Allowing employees to telework during the COVID-19 pandemic has been a learning point for lots of businesses and organisations. And the practice is here to stay.
Therefore, establishing fitting telework policy and procedures; that are build on best practices and allow for increased job flexibility for your employees; should be on your to-do list.
A Crisis Management Plan is not an Incident Response Plan
There have been some quite heated debates amongst leaders on whether a crisis management plan is the same as an incident response plan.
Yes, of course, a crisis is an incident. But an incident management plan is not necessarily a crisis management plan.
One could argue that a crisis management plan is a seamless and well-blended combo of an incident management plan, a disaster recovery plan, a business continuity plan, and, to some extent, a risk management plan. But it’s certainly not one without the others.
In several businesses and organisations, certain critical services; e.g. Finance services, IT services; are always expected (or assumed) to be available regardless of emergencies, crisis situations, or limited resources. This very objective forms a key part of the holistic plans (i.e. CM, IM, DR, BC, and RM plans).
I’d say that it is best practice to have a crisis management plan in place; alongside the other important plans that support effective and smooth critical business operations.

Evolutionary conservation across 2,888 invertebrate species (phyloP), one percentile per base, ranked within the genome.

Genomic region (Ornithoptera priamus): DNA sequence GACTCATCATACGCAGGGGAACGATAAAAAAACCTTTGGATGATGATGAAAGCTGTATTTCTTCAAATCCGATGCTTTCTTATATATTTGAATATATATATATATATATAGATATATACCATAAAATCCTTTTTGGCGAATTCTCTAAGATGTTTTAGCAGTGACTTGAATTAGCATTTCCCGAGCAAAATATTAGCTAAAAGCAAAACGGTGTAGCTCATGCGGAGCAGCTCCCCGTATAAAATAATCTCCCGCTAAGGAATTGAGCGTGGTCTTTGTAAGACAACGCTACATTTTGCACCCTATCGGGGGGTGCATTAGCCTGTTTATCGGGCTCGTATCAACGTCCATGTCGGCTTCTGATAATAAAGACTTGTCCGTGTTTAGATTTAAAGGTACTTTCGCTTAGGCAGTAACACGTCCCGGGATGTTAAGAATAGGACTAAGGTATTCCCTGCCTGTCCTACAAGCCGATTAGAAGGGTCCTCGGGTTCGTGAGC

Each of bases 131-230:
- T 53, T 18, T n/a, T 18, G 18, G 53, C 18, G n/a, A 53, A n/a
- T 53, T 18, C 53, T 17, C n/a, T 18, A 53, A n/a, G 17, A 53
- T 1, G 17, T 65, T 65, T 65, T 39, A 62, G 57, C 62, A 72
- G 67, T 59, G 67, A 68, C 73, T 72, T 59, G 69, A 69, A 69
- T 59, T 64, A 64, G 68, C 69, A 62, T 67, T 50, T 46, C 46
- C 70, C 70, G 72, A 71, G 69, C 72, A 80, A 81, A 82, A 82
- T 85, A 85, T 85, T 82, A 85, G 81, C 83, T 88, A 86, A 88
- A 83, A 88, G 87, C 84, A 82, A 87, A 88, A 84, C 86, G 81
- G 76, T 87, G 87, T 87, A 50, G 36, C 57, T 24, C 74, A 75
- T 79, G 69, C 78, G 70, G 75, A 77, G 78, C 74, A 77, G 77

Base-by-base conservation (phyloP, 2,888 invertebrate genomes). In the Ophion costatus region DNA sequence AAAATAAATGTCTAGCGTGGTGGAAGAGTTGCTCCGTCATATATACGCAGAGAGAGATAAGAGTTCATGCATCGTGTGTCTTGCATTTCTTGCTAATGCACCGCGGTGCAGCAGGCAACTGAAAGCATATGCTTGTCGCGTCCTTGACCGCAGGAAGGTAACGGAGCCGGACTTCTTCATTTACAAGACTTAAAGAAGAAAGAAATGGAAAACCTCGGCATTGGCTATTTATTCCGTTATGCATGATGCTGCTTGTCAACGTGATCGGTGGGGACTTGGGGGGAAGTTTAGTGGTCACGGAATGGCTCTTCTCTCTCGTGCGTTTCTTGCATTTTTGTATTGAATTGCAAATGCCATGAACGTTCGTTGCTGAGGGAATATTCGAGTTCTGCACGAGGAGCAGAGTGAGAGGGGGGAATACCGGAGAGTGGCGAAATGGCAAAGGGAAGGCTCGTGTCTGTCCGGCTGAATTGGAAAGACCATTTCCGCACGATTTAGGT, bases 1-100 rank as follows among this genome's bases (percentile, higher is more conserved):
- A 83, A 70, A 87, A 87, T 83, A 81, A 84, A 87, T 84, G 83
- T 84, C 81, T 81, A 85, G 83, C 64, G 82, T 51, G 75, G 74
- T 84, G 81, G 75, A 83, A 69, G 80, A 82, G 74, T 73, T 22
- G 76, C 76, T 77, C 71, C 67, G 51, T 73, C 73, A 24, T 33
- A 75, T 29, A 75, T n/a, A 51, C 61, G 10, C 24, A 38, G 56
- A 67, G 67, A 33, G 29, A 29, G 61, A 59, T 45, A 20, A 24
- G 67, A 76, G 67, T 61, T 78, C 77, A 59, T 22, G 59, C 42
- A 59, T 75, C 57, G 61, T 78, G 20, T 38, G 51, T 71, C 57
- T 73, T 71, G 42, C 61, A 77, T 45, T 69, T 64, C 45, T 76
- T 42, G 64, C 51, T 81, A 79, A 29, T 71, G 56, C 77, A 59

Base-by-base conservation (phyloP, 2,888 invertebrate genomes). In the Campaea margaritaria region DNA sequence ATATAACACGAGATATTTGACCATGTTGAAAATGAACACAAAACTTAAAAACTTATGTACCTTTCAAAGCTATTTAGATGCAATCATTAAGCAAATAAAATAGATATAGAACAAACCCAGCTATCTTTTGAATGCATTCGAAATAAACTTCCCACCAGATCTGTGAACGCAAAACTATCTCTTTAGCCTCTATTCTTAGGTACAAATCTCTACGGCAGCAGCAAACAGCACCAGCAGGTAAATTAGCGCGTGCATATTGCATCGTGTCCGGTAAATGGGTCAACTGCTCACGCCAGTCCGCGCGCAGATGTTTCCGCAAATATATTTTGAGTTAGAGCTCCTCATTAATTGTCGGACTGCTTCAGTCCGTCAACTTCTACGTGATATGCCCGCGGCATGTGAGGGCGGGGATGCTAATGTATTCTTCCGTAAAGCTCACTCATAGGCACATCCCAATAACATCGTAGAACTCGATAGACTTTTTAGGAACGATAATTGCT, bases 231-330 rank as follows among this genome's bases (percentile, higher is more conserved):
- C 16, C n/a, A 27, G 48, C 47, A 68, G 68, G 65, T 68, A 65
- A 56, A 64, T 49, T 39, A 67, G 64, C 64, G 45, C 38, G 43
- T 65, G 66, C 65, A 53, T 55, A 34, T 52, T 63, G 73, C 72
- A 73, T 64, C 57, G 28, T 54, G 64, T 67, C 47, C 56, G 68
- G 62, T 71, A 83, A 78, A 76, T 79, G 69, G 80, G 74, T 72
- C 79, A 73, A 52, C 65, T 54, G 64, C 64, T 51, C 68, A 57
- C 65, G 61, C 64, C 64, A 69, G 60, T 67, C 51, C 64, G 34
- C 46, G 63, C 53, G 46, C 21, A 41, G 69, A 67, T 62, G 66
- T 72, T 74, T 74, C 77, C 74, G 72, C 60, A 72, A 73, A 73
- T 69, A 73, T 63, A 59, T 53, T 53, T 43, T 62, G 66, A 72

Perhaps you need to implement ISO-22301 Guidelines within your organisation?
ISO 22301 is applicable to all organizations, regardless of size, industry or nature of business. It is also relevant to certification and regulatory bodies as it enables them to assess an organization’s ability to meet its legal or regulatory requirements.
Leverage relevant and applicable Coronavirus Relief Scheme
Several national and regional governments have established schemes to help businesses and organisations; of different sizes and in various sectors; survive the impact of the coronavirus outbreak.
These schemes, or variations thereof, already exist in several countries including the US, the UK, Germany, France, and Canada.
If you’re a small business; or if your business or organisation satisfies set-out criteria; it may be useful to leverage aids and assistance available under applicable scheme.
Have a two-tier board system in place
Does your business or organisation need a supervisory board?